« on: December 17, 2015, 10:31:57 AM »
I have my Armadillo beer chilling in the fridge to taste in the next day or two. It will be interesting to compare notes on this one.
This section allows you to view all posts made by this member. Note that you can only see posts made in areas you currently have access to.
I'm in the love spicy food, don't like spicy drinks camp. Spicy food + regular beer is great though, in fact in general I don't drink beer with food because it fills me up and interferes with the taste, but the exception is Indian, Mexican, Thai etc.I'm in the same camp on the spicy beverages front. I lump spicy beer in with things like Rauchbier and Summit hops - heat, smoke and garlic are things I enjoy in abundance in food, but turn me off in a beverage. I could appreciate a few sips in a festival situation, but could never finish a pint.
- the maltster makes a big difference. I've done smash beers from multiple maltsters, cultivars and malting processes. They all taste like pilsner malt but are subtly different, with some tasting more "german" than others. They are all delicious, so enjoy the journey even if they don't produce the unique character you are chasing for your perfect Helles.I know you mention that maltster is a matter of personal taste, but are there any that you prefer that get you closest to the Helles quality you're after?
- carbonation is often ignored. A 2-3 psi variance in the keg at 32-34F makes a big difference. Backing off just a touch tends to make the malts softer and produce more delicate notes. I think this ties in with both overall pH effects and carbonic bite, which masks subtle malt notes as pain receptors on your tongue are overly stimulated. I think you can see the difference by taking your helles and pouring one with the glass tilted so as not to off-gas CO2, and one using the traditional 7-minute pour where carbonation is driven off. They taste like two different beers. (Try this with a Kolsch too for that creamy mouthfeel.) .
I kegged my X-17 APA a couple weeks ago. I get orange, tangerine, lemon and lime from it. I bittered a 1.056 beer to about 60-65 IBU, but it doesn't come across as that bitter. I also didn't do anything extreme with water for it..I used a balanced profile because I didn't want to artificially exaggerate the hops. I really like these hops and hope they make it into commercial production.Same here! Pat had mentioned that he had 60 plants last year and will be up to an acre of production this year. I think this hop has a lot of potential.
Oh you guys are drinking tonight too?I love your custom glassware, Amanda!
A saison dosed with dregs from a 5 year vertical of Boulevard's Saison-Brett, our "KCBM Board Brew" of 2015. What a great brew day that was.
Pilsner malt - Weyermann but no preference
Pale malt - Maris Otter, usually Warminster but no preference
Munich malt/Vienna malt - Weyermann but no pref. Think their flavour contribution is overestimated. Pointless at under 25% of grain bill.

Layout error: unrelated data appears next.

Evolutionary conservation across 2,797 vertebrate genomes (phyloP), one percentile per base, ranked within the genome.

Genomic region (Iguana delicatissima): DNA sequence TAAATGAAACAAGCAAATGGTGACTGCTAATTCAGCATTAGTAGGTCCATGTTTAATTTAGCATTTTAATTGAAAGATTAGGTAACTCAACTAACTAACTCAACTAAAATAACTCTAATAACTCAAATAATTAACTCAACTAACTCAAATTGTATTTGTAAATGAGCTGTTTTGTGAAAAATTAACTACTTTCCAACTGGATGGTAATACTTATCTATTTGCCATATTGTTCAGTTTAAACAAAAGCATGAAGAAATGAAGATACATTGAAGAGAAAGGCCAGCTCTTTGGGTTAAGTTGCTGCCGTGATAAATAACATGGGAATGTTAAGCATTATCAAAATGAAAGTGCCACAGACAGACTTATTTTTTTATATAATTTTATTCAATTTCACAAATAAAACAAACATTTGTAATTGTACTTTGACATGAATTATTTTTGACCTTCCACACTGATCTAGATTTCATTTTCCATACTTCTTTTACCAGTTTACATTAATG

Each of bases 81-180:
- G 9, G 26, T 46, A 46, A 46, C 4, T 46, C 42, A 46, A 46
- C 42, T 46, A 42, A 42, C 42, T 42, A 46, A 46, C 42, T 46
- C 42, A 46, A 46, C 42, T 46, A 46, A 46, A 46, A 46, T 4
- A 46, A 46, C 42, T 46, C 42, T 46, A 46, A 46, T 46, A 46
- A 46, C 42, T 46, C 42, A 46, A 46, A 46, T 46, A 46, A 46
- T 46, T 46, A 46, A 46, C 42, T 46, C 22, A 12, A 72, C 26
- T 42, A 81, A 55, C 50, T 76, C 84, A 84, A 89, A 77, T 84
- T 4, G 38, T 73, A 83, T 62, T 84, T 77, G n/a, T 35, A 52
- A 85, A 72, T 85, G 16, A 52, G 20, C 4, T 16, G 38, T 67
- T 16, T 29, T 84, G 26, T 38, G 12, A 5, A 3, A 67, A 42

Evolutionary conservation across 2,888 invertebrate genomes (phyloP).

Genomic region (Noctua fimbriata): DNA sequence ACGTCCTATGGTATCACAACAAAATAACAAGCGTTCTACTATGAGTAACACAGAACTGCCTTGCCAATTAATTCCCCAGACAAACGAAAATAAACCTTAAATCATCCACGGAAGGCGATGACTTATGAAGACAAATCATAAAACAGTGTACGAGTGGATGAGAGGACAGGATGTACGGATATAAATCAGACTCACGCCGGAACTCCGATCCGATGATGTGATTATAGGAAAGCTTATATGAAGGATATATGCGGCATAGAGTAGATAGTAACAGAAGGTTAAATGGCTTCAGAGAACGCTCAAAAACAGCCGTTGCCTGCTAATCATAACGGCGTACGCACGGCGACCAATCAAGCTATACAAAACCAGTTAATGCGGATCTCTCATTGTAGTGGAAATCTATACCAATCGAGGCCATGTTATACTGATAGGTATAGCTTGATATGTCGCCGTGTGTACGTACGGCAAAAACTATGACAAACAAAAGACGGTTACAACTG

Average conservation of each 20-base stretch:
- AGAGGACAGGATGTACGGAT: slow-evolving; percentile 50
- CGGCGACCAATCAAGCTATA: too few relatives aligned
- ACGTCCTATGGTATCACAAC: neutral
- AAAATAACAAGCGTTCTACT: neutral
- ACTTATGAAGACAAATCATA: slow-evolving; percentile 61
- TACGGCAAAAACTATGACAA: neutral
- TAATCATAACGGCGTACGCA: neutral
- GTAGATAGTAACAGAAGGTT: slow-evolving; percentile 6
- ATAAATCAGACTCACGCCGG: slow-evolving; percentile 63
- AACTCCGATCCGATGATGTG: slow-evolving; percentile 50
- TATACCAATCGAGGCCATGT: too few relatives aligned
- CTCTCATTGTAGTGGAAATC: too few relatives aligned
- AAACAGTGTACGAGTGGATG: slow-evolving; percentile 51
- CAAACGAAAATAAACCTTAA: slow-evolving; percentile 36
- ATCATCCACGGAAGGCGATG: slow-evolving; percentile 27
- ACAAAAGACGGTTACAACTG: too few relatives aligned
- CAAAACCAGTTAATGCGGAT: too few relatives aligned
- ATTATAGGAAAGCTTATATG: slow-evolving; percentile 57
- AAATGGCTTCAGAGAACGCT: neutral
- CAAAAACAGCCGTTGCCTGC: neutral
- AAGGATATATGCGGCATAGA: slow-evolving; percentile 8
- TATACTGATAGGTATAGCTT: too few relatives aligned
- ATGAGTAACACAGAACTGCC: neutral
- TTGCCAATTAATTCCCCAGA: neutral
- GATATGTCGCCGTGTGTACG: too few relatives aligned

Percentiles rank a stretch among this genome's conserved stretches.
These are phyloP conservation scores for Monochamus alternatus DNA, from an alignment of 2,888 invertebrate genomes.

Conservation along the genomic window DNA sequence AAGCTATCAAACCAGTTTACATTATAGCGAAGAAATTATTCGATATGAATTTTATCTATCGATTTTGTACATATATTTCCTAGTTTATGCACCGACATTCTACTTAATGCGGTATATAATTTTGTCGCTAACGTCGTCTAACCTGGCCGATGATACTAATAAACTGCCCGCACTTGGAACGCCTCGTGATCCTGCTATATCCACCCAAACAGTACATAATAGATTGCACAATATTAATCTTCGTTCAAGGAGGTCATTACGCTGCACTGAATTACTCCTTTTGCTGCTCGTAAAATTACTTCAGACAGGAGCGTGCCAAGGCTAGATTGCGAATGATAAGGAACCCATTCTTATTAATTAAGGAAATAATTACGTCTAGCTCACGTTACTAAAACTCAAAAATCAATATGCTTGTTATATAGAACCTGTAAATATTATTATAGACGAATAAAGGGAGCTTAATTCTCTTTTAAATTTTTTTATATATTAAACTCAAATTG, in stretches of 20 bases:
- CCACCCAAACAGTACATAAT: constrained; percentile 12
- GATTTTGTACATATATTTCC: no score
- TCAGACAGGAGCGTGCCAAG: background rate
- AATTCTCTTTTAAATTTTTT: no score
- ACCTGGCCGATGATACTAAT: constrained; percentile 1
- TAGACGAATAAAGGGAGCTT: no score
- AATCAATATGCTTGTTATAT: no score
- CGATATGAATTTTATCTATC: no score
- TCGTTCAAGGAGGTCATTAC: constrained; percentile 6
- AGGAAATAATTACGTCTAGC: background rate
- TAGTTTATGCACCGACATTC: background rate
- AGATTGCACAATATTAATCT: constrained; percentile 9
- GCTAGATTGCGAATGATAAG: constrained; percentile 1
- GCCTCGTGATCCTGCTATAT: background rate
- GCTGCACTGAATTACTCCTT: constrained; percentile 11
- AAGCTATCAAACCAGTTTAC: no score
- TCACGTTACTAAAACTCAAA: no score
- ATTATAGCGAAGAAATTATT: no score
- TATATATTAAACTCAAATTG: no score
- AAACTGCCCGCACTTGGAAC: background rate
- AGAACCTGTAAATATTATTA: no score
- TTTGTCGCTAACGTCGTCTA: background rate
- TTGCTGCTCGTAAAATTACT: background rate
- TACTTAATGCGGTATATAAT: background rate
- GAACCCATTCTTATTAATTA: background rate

Other Base malts (MO/GP) - haven't used many others
Specialty malt(s) - Dingeman's Aromatic. Wow!
Bittering hops - Magnum
Aroma hops - Citra & Mosaic for ales, Hallertau Mittelfruh & Saaz for lager/Belgian. Love Cascade but never really captured it in a bottle.
Flavor hops - see aroma hops
Adjuncts - no favourite. Happy to try anything new or weird - porridge oats, polenta, pudding rice, whatever.
Sugars - home made brewers invert syrup
Crystal malt - usually Caramalt.
I love Dingemans Aromatic. I do respectfully disagree on the Munich flavor contribution though. I like it in Belgian Dubbels and dark strongs.
I bought a Pierre Ferrand 25 year cognac for my father in law in his waning years. As much as I know I indulged him at the time, the price of replacement bottle, to be kept in memoriam, was $80+. There's no way I dropped that much 5 or so years ago. No way. I can't believe how some of the prices have jumped.Makes me wish that my dad was into something other than wine. I bought him a bottle of Opus One for his 60th a few months ago. That one hit the wallet pretty good.
I dont worry about that. 99% of the time I dont even change my hop calculator to the actual AA on the package. If I were a large commercial brewer I would probably be far more attentive.Same here. The vast majority of my beers are one-offs. If I were trying to recreate the same beer over and over, then this is certainly something I would be better off paying closer attention to.
I'm going to give this a try tomorrow after I get my Helles Exportbier in the fermenter. Second brew is going to be my attempt at a beer that Eric sent me for Swaptoberfest.I'll be interested to hear how this one turns out. If you can pick up an aroma boost using this technique in a malty lager, then that would certainly be a good sign that there's some real benefit to this technique. Subjectively speaking, of course
Märzen meets AAA
85% Red X
35 IBUs German Magnum @ 60
56 g Mandarina Bavaria 170F hold for 30
56 g Mandarina Bavaria 120 no hold
Wyeast 2352 Munich II at 52F till 50% ADF then 68F
When I acquired my bottle of Portwood 21-year it only cost $39. It is by far my favorite non-Islay single malt, but I've been reluctant to finish that last pour because I don't know if I could justify the replacement cost nowadays.I agree Jon after just one short tasting. Won't regularly be stocked at home, but when I am on the mood. The sales guy tried to push the Balvenie Double wood 17 year when I go to the counter. Steep jump from $63-$149! Maybe next time around but not likelyYeah, big jump. Ouch.
I do have some fond memories of playing the "All the Who's in Whoville" drinking game with a few bottles of Boone's back in my dorm at URI.
did you grow up in VT, because that is very close to what we did too.
No, but close. I grew up in RI. Must have been a NE thing.
We only did it during the cold weather.